Tag Archives: Victory Brewing Company

Craft Beer Mergers

Over the past 10 years craft beer has been experiencing an incredible renaissance. The beers that were once novelty items relegated to obscure shelves at the local grocery or liquor store now occupy an entire section of the beer section at many stores. But, just like in the stock market, with such phenomenal growth comes the inevitable correction. That means that, because of economic factors some breweries will likely close or seek out other options to remain viable. Today, it is quickly becoming the norm for craft brewers to form coalitions, merge with other breweries or get bought by the big breweries.

Greg Koch, the outspoken craft beer advocate and owner of Stone Brewing Company in San Diego, Calif., secured $100 million in April from a group of “independent investors,” that will be used to acquire “minority, non-controlling” stakes in craft breweries. His finance platform called “True Craft,” is designed to help craft breweries avoid being bullied into selling to the big breweries.

“They can make their own decisions about their future,” Koch said in an article in industry magazine Bevnet. “They can stay independent. They can get financing and flexibility that they need to flourish, while keeping their soul and control.”

In March, Colorado-based Oskar Blues Brewing Company used a similar tactic to add Tampa’s Cigar City Brewing Company to their portfolio. Through a Boston private equity firm called Fireman Capital Partners, Oskar Blues has been able to bring Cigar City under the same umbrella as Perrin Brewing, and the Utah Brewers Cooperative outfit that includes the Wasatch and Squatters brands. The coalition strengthens each brewery individually and allows them to retain their own unique presence while providing an influx of financial security and access to surplus production facilities at Oskar Blues’ Colorado and North Carolina breweries.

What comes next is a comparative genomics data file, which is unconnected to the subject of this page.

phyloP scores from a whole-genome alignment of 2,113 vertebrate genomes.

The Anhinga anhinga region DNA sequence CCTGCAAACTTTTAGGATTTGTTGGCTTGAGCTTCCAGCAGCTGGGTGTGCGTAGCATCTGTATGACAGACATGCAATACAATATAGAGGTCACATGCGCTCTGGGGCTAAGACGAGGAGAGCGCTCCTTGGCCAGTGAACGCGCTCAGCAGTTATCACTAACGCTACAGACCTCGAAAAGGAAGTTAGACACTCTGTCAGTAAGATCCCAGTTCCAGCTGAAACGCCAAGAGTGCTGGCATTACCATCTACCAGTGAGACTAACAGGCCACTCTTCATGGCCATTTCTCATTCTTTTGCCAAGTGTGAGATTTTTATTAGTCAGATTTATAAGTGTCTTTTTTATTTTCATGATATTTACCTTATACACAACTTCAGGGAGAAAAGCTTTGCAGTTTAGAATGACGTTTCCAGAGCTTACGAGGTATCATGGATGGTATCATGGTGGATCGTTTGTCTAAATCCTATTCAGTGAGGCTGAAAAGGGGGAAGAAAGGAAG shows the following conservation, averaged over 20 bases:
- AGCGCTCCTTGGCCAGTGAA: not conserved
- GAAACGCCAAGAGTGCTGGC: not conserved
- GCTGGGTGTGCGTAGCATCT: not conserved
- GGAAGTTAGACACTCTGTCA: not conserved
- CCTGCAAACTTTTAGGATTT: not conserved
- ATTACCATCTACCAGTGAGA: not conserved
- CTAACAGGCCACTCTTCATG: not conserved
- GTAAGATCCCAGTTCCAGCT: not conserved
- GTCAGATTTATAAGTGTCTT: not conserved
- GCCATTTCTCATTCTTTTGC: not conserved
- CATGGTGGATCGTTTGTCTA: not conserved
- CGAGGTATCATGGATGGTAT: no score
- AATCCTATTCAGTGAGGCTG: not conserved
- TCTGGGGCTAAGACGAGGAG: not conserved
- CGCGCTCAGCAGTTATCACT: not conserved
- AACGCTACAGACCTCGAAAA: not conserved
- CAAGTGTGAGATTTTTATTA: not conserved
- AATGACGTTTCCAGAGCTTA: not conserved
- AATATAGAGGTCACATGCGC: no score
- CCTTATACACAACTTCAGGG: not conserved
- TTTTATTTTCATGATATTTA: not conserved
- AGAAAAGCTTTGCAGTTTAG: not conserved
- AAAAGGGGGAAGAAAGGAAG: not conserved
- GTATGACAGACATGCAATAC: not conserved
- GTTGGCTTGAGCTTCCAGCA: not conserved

In February of this year, two prominent East Coast breweries, Southern Tier and Victory announced that they were merging breweries under the title Artisanal Brewing Ventures. Under the new arrangement, both breweries will retain their own identities and creative control, but will join forces for marketing and distribution.

“Like-minded brewers,” said Victory Brewing founder, Bill Covaleski in an interview on, “Such as Victory and Southern Tier can preserve our character, culture and products by standing together. Allied we can continue to innovate and best serve the audience who fueled our growth through their loyal thirst.”